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location Rensselaer, NY
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Nov
5
comment Untrusted central server and self-hosted/local client
but how do you know which client is good and which is bad if there are both out there? You can assume that the first client is good, but how do you know that it doesn't have bugs that the new client actually needs to fix to remain secure? Fundamentally, if you don't trust the author of the software, you can't trust the software. Distributing it so everyone has a different copy makes things worse, not better since now you have a bunch of different parties with potentially incompatible clients all able to claim to be the secure one. Trusting the wrong party in any case results in compromise.
Nov
4
comment Untrusted central server and self-hosted/local client
All that matters is that the server not be able to access the user's data with it's level of access.
Nov
4
comment Untrusted central server and self-hosted/local client
at that point, why not just work with a server that doesn't contain the information that is needed to access the data but is still trusted to provide routing and handling and code. The keys can remain local, but the code itself can be provided from the server since at some point you have to start trusting. If you don't trust those operating the server to write secure code, then you don't trust them to write code you run locally either, so the code being provided doesn't matter as long as we know the server is authentic.
Nov
4
comment Untrusted central server and self-hosted/local client
ok, sure, but you still need to get the client from somewhere and that server ends up being trusted since it is the source of the client. The only way around that would be to use existing technologies and let someone build their own client based on an open protocol.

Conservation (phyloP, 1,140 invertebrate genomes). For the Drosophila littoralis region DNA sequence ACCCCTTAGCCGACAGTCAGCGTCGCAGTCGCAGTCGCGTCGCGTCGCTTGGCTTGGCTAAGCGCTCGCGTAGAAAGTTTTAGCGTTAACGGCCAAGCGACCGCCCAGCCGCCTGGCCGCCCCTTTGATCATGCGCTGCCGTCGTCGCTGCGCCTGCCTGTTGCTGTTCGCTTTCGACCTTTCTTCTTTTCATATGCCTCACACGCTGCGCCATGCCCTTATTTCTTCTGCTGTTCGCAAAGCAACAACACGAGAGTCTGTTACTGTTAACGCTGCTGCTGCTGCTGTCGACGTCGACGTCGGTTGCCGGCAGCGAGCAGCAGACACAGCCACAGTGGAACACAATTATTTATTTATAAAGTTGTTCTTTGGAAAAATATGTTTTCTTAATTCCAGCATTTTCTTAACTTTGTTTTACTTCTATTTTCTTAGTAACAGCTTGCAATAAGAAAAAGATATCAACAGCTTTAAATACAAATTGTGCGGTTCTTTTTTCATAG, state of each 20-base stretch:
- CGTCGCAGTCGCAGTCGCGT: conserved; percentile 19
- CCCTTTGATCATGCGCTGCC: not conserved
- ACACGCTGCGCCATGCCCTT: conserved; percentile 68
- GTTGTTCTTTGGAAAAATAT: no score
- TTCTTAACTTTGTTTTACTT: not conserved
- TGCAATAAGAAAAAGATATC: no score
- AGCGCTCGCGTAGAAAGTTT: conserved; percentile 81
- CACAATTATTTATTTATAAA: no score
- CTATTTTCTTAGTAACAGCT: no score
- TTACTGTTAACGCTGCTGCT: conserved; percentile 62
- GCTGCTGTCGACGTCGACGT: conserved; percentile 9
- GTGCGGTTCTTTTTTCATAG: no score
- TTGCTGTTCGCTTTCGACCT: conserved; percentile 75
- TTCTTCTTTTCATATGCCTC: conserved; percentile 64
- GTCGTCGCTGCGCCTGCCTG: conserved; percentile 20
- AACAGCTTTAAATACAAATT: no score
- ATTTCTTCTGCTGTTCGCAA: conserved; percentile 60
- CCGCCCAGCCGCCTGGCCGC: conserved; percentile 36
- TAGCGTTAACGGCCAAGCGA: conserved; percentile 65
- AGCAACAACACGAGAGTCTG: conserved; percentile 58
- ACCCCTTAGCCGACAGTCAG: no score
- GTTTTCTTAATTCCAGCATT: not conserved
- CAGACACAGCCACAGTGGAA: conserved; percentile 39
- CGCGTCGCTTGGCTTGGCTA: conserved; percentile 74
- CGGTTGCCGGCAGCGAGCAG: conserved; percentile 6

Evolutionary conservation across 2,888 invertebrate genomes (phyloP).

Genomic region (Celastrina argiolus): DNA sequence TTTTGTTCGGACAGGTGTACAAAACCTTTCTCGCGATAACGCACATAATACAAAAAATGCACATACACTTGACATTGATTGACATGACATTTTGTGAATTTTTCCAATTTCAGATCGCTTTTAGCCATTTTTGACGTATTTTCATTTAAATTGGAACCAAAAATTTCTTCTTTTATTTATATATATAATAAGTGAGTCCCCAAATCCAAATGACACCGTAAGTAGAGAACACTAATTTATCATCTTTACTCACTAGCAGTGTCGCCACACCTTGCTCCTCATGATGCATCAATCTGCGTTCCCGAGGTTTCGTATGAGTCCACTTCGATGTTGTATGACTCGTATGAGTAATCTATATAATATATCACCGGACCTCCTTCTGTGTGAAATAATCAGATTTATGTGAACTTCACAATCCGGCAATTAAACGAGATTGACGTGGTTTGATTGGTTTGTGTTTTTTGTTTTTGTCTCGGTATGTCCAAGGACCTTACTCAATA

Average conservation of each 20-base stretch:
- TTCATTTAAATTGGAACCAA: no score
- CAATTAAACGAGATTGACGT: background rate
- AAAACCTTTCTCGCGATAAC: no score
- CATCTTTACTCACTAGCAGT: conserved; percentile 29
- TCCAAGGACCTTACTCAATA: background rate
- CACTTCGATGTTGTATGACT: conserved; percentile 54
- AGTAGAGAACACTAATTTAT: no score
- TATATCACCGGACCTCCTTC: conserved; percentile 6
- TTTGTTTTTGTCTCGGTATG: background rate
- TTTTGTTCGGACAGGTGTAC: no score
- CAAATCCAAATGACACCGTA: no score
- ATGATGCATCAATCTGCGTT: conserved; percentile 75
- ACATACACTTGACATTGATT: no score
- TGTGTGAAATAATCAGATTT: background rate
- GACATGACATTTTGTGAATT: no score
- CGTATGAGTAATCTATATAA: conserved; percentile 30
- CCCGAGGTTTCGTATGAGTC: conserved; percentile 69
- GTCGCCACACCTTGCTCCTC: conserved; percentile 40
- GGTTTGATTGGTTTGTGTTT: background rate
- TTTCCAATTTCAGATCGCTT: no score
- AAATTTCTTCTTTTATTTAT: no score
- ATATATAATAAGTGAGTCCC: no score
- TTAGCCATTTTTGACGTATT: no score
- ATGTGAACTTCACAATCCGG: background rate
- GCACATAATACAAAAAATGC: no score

Nov
4
comment Untrusted central server and self-hosted/local client
If you don't trust the server providing the client, what is to prevent the server from altering the client to send the information back to it? If they have to get the client elsewhere, why limit it to web technologies when native can do a far more secure and efficient job?
Oct
25
comment Securing an automatic updater
This discounts the possibility of the server itself being compromised. If the attacker can make the update server their personal playground, then you still don't want all the clients to be made vulnerable.
Oct
21
comment How can these spam emails be accessing email accounts on respected domains?
@LuckyLuke - then I would contact both. They are probably hacking master accounts on rodgers and then creating an account with a different version of the same name. Contact both of them and they will shut down the accounts in question. It's all you can really do.
Oct
21
comment How can these spam emails be accessing email accounts on respected domains?
The other site is probably just a spoof. It's unlikely that they have an actual account there.
Oct
21
comment How can these spam emails be accessing email accounts on respected domains?
@LuckyLuke - it would be good to inform Rodgers. They should have some kind of abuse address that you can send information to or you could just try abuse@rodgers.com It might or might not be accurate, but it's a fairly typical address for such purposes.
Oct
7
comment How can I be secure with a global salt?
@Toto - well if you can throw enough processing power at it, you can randomly search users logins running their password against the bad hashes when they login or change passwords, but that's far less efficient. You can also run ongoing tests of the identified bad password list against existing unique salts to identify problems once they are first detected.
Oct
7